All this has enabled the League to build a strong ideology, unlike other political forces. While others claim to be “reformist” (a term with no ideological implications and no political momentum) and state that old politicians will be retired in order to start a “Third Republic”, the League’s message of “Italy first” is far clearer and stronger. By emphasizing the primacy of national identity, the League is able to dominate the right and attack the social and physical territory of the left, attracting industrial workers and destroying the concept of “red regions” (left-leaning) in central Italy.

 

The social media captain

 

Matteo Salvini has taken a party with 4% of the vote to over 30%. His strategy to promote the party at a national level also required contemporary skills, such as the mastery of social media and analytics, acquired thanks to the work of the digital philosopher Luca Morisi. Salvini, who calls himself “the Captain”, uses social media, particularly Facebook, to set the agenda, to be ever-present for his supporters and spread two different messages. The first is “common sense”, one of his favourite expressions, which he uses to lure moderates in favour of strong security, but not of strong language. The second is attracting the left’s mockery or disgust. Salvini deliberately wants to be mocked and ridiculed by leftist figures who consider him fascist or inhuman, because this makes him look stronger. And, at the end of the day, everybody talks about him.  

 

The League’s challenges

 

The League’s power arises from the fact that there are no “post-political party” politics, there is no social media strategy separate from a strong ideology. While other forces naively continue to believe these post-modern fairytales, the League plays all the angles and its rise seems unstoppable, and this creates a band-wagon, particularly in southern Italy (in 2019 they could win regions such as Campania and Sardinia where the Five Star Movement is very strong). The League, however, still faces a number of challenges in the Conte government and in the coming months.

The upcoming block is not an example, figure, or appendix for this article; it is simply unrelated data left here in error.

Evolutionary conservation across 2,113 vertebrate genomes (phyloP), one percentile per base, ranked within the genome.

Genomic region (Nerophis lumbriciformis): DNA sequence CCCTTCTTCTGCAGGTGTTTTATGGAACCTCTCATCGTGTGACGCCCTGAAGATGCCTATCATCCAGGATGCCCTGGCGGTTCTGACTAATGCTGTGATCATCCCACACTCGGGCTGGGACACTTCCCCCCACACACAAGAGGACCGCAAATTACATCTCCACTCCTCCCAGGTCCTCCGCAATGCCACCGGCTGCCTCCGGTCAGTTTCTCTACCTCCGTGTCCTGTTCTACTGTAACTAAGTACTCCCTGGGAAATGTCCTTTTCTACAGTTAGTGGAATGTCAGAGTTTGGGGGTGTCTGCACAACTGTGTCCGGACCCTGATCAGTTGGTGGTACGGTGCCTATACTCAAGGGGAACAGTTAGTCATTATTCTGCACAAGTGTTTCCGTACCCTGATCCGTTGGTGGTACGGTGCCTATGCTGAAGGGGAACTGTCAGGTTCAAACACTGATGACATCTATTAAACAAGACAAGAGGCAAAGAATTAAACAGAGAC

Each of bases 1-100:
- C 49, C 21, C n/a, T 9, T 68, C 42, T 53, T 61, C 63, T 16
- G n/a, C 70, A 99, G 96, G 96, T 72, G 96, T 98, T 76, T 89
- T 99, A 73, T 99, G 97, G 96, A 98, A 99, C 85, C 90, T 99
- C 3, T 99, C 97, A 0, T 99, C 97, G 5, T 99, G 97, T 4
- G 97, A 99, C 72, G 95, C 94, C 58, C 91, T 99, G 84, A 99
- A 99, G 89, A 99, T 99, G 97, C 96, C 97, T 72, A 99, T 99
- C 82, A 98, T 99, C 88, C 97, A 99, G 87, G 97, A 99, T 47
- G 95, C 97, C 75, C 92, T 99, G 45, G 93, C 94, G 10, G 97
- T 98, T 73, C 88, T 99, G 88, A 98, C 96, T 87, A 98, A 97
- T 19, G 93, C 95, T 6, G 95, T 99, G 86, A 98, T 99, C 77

The first is overconfidence and Giorgetti has advised every minister to buy a picture of Matteo Renzi, to remind them that in today’s volatile political world, one can fall very fast.

The second challenge is the geopolitical context. The League’s ability to build alliances is still unclear. There are growing ties with Kurz and Seehofer, but the “art of the deal” among sovereignist forces in Europe requires a difficult balance of national interests and, therefore, the need to find common opponents such as the NGOs and Emmanuel Macron. 

The third challenge is the party’s real attitude vis-à-vis the Conte government. Is the League willing to bring this government down so as to transform its rising consensus into a new parliamentary majority? Timing and ability will be the key, also given that President Mattarella does not favour Salvini, as weeks of consultations clearly showed.   

The fourth risk is coping with the economy. Market constraints apply to everyone, therefore Italy’s 2019 budget could be disappointing and a number of proposals will have to be considered in a multi-year framework. A new recession in the U.S. will add further uncertainty.       

Finally, the League’s opponents could aim to undermine party unity, looking for a (now unlikely) split between Giorgetti and Salvini, or for tension with the Veneto Region’s President, Luca Zaia.

If the League is able to navigate these challenges effectively, it could remain the driving force in Italy’s Republic of Parties.